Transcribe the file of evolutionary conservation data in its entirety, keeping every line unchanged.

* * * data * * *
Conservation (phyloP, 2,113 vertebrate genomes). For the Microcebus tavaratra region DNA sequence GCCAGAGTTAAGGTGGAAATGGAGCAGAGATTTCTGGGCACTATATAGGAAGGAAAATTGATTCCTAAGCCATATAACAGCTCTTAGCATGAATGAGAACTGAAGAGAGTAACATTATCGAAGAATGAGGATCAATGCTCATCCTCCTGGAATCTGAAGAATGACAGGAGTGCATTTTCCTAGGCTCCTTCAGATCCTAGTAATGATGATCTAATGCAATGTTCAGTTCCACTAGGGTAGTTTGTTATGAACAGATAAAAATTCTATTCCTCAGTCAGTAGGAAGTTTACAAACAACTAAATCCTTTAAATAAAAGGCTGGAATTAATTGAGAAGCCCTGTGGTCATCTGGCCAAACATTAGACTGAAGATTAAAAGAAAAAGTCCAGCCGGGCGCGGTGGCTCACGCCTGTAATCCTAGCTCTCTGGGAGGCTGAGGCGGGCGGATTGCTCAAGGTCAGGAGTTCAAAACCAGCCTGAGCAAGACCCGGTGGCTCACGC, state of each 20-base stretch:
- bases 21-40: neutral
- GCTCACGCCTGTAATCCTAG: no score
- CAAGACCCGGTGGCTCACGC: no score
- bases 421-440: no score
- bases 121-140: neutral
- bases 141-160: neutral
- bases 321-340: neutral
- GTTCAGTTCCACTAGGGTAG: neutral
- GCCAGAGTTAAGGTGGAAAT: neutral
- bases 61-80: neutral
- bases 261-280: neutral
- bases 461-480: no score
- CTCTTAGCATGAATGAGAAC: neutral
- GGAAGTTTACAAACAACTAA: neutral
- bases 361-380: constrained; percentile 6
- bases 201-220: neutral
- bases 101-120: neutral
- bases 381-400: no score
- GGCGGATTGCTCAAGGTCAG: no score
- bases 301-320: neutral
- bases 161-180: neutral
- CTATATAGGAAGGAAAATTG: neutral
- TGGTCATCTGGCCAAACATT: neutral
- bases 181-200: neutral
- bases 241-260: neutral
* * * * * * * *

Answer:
Conservation (phyloP, 2,113 vertebrate genomes). For the Microcebus tavaratra region DNA sequence GCCAGAGTTAAGGTGGAAATGGAGCAGAGATTTCTGGGCACTATATAGGAAGGAAAATTGATTCCTAAGCCATATAACAGCTCTTAGCATGAATGAGAACTGAAGAGAGTAACATTATCGAAGAATGAGGATCAATGCTCATCCTCCTGGAATCTGAAGAATGACAGGAGTGCATTTTCCTAGGCTCCTTCAGATCCTAGTAATGATGATCTAATGCAATGTTCAGTTCCACTAGGGTAGTTTGTTATGAACAGATAAAAATTCTATTCCTCAGTCAGTAGGAAGTTTACAAACAACTAAATCCTTTAAATAAAAGGCTGGAATTAATTGAGAAGCCCTGTGGTCATCTGGCCAAACATTAGACTGAAGATTAAAAGAAAAAGTCCAGCCGGGCGCGGTGGCTCACGCCTGTAATCCTAGCTCTCTGGGAGGCTGAGGCGGGCGGATTGCTCAAGGTCAGGAGTTCAAAACCAGCCTGAGCAAGACCCGGTGGCTCACGC, state of each 20-base stretch:
- bases 21-40: neutral
- GCTCACGCCTGTAATCCTAG: no score
- CAAGACCCGGTGGCTCACGC: no score
- bases 421-440: no score
- bases 121-140: neutral
- bases 141-160: neutral
- bases 321-340: neutral
- GTTCAGTTCCACTAGGGTAG: neutral
- GCCAGAGTTAAGGTGGAAAT: neutral
- bases 61-80: neutral
- bases 261-280: neutral
- bases 461-480: no score
- CTCTTAGCATGAATGAGAAC: neutral
- GGAAGTTTACAAACAACTAA: neutral
- bases 361-380: constrained; percentile 6
- bases 201-220: neutral
- bases 101-120: neutral
- bases 381-400: no score
- GGCGGATTGCTCAAGGTCAG: no score
- bases 301-320: neutral
- bases 161-180: neutral
- CTATATAGGAAGGAAAATTG: neutral
- TGGTCATCTGGCCAAACATT: neutral
- bases 181-200: neutral
- bases 241-260: neutral